Familiar immigration tales in Antwerp

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Model ships and other exhibits at the Red Star Line Museum, Antwerp.
Model ships and other exhibits at the Red Star Line Museum, Antwerp. Photo Credit: TW photo by Eric Moya

Armed with a Eurail pass, destinations editor Eric Moya is on a weeklong rail journey from London to Luxembourg.

I've lived in the New York tristate area for a total of nearly 15 years, but I've never made it to Ellis Island. It hasn't been a priority for friends and family who were visiting, and if I'm being honest, I suppose I haven't felt compelled to go since it wasn't part of my family's immigration story.

That starts in 1958 with my dad enlisting in the U.S. Navy, like many Filipinos post-World War II, and becoming a U.S. citizen. During his 20 years of service, his family would eventually move to the U.S., too, and while he was stationed in Singapore he'd meet my mom, who would give birth to a pair of Navy brats, in San Diego (my elder brother) and Groton, Connecticut.

During our press trip group's stop in Antwerp, Belgium, on this Eurail-sponsored media fam trip, one of the suggested attractions was the Red Star Line Museum. Our itinerary noted that from 1871 to 1935, 2 million passengers traveled from Antwerp, the line's principal port in Europe, to North America. I'd seen reproductions of the Red Star Line's Victorian-era advertisements, with their aspirational images of well-heeled passengers gazing toward the horizon, and so I was intrigued by the idea of seeing some of these artifacts of a nascent travel industry. It was also a 20-minute walk from where our group had had lunch in the city's historical quarter, which sounded like a good way to burn off some frites while the sun was cooperating on an intermittently rainy spring afternoon.

First, a few general observations about the museum, which is located within a Red Star warehouse building. Its technology is top-notch. Exhibits are rich in audio-visual content, and touch-screen features are fairly intuitive.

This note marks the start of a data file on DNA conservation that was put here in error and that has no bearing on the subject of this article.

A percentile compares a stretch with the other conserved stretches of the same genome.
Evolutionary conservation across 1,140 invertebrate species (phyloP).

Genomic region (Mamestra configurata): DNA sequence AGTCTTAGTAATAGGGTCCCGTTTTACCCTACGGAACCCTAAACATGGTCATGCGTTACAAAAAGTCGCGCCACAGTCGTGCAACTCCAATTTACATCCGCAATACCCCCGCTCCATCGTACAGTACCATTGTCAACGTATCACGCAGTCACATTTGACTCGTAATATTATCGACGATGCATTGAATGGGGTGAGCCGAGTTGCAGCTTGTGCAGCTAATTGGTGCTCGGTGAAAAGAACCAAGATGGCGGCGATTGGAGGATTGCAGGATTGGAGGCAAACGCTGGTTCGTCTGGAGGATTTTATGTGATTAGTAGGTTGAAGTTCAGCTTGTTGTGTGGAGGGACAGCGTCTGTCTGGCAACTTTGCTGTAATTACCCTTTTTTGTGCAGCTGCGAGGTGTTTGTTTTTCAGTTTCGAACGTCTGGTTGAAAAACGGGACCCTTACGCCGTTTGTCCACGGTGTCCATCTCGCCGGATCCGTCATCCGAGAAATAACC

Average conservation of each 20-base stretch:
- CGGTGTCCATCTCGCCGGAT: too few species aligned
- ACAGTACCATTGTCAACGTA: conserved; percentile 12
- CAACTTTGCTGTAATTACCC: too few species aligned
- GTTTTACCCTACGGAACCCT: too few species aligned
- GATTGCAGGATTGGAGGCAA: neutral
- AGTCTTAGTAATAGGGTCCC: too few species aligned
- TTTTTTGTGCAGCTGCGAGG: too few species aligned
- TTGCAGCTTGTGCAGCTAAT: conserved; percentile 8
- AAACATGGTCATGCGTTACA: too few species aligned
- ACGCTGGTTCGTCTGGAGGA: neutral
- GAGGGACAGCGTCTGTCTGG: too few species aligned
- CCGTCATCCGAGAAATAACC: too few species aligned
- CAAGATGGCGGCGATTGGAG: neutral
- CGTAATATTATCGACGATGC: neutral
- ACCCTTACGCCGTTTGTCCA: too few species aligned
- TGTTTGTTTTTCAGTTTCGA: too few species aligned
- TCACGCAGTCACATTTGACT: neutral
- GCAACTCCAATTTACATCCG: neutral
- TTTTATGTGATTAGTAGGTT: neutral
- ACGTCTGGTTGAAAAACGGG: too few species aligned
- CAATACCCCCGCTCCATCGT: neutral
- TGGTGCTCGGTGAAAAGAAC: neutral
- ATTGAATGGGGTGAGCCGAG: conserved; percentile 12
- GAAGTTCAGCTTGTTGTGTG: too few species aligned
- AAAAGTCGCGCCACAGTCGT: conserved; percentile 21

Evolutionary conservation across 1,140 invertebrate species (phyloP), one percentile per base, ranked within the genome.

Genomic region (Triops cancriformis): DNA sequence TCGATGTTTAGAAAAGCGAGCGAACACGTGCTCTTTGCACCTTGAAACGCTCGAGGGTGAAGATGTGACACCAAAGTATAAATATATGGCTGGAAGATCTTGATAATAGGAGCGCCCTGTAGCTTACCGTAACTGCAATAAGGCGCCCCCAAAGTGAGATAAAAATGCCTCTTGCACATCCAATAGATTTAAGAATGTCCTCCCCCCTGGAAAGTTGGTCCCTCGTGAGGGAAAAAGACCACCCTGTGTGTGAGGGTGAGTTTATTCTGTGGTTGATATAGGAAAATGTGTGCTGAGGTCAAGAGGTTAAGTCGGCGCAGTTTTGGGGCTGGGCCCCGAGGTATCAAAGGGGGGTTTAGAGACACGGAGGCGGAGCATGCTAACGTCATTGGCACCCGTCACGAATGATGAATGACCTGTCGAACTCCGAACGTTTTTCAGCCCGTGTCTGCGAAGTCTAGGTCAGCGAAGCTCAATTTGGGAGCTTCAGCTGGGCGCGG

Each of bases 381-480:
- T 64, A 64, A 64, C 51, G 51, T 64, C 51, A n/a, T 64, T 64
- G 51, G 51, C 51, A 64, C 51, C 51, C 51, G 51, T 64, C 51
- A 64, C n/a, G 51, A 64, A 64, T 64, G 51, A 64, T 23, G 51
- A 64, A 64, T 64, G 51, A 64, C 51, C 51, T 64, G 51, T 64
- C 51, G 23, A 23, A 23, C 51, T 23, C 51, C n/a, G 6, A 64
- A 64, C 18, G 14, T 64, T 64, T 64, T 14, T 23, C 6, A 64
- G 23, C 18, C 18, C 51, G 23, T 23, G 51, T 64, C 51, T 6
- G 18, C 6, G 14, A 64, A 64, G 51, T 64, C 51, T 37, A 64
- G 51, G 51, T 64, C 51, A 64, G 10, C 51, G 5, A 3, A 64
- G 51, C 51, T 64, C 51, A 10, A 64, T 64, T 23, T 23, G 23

Clearly, great attention went toward making translations natural-sounding and engaging; I never felt like I was reading something that had been spit out of a translation app. Prints and postcards of the aforementioned ads are among the souvenirs available in the modest gift shop.

The two-floor museum's narrative and layout mimic the stages of the boarding process: Visitors start with the journey to Antwerp (an arduous one for many Europeans), then learn about medical checks and disinfection ("they had to rub hot vinegar and benzene ... into their skin and wash their hair with it," according to a museum brochure) and move on to life onboard ("If we are lucky, the passengers on the upper decks throw food down to us," reads one passenger's account from 1921).

As the Antwerp tourism board's website notes, "Do not expect endless rows of glass cabinets full of 19th-century trinkets or ship's parts. ... Above all, [the museum] collects and archives stories." Particularly moving was the story of the Moel family, who made the journey from the Ukraine to Antwerp to Ellis Island in 1922, only for daughter Ita to be rejected for medical reasons. As her brother Morris recounts via video, their mother was presented two options: return to Antwerp with all of her children or send back her daughter. Ita would not reunite with her family for another five years.

The museum's stories actually don't stop with Red Star. Toward the end of the exhibit, modern-day Antwerp residents share their immigration tales: journeys in search of opportunity, to escape oppression in their home countries, or for love.

One that tugged at my heartstrings was the story of Mei-Lan, who after a whirlwind romance followed her new husband from Taiwan to Belgium in 1991, only to divorce him just a few years later. I won't spoil how it all turns out, except to say that I shed a tear or two of joy by the time she was finished.

That's the museum's strong point. The tales of arduous journeys and heartbreaking decisions, whether they took place on Ellis Island in the 1920s or in Antwerp in the 1990s, were entirely relatable for someone whose family's immigrant story began in the Philippines two decades after Red Star's demise. I imagine that'd be true, too, for a wide variety of visitors, and for those who are leaving their homelands today in search of opportunity, or freedom, or love.

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